enormous: 1. extremely large in size or quantity 2. massive

ensconce: 1. to make oneself comfortable or safe; to settle 2. to conceal something

entity: 1. an individual, complete, unit that possesses its own unique characteristics 2. a being

enumerate: 1. name (a number of things in a series or list) separately, one by one 2. determine the number of; count

ephemeral: lasting for only a very short time

epicure: 1. a gourmet 2. someone who enjoys good food and wine and has refined tastes

epiphany: a moment when you suddenly see or understand the reality or essential meaning of something, usually initiated by some simple, homely, or commonplace occurrence or experience

epistle: 1. a missive; a long and formal letter 2. a literary work, such as a novel or a poem, that takes the form of a series of many letters

epistolary: 1. conducted by letters; written in letter form 2. associated with letters or the writing of letters

epitome: 1. a person or thing that is a representative or perfect example of a whole class or type 2. a summary of a written work; an abstract

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equanimity: the state of being calm, stable, and composed, especially after a shock or disappointment or in a difficult situation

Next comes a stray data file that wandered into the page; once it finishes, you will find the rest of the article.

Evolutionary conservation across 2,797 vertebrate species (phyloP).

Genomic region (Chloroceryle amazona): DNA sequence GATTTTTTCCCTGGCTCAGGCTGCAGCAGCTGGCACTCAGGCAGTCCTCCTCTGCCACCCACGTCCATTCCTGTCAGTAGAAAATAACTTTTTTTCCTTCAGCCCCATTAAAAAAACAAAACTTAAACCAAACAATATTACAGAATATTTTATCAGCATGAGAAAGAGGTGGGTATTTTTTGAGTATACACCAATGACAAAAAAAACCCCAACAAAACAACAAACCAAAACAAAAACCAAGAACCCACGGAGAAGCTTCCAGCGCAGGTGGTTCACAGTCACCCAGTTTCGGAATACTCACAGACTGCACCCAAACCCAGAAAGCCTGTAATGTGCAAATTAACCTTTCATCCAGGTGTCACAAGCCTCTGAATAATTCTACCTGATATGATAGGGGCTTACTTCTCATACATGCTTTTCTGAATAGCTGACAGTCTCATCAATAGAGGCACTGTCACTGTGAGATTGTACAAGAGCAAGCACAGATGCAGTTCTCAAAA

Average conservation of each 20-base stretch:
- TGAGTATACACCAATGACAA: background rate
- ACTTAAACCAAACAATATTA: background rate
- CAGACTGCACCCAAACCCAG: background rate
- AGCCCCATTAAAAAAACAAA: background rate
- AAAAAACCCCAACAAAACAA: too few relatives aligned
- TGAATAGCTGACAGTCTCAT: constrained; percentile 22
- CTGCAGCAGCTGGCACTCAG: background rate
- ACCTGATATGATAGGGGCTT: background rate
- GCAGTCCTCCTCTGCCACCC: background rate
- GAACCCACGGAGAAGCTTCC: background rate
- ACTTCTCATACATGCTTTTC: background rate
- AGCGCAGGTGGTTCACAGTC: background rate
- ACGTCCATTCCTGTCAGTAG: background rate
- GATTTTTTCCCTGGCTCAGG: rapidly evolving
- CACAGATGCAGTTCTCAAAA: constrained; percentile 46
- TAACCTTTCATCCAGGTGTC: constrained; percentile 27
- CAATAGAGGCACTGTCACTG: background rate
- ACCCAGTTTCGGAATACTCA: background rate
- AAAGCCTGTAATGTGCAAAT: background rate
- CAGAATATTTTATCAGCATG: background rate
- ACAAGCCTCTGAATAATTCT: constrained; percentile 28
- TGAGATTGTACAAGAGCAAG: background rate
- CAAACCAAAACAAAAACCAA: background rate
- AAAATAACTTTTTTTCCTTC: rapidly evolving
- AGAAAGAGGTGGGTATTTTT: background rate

equitable: dealing fairly and equally with everyone; just and impartial

equivalent: 1. equal to 2. of the same amount, size, value, meaning

equivocal: 1. not clear and seeming to have two or more possible opposing meanings 2. ambiguous

equivocate: 1. to deliberately speak in a way that confuses people in an attempt to conceal the truth 2. to lie 3. to mislead a person or people

erode: 1. to eat away or wear away something 2. to slowly deteriorate 3. to reduce something

erosion: 1. the gradual corroding or eating away of a subject 2. deterioration

erratic: 1. irregular in movement or behavior 2. not following a regular pattern 3. not doing what is expected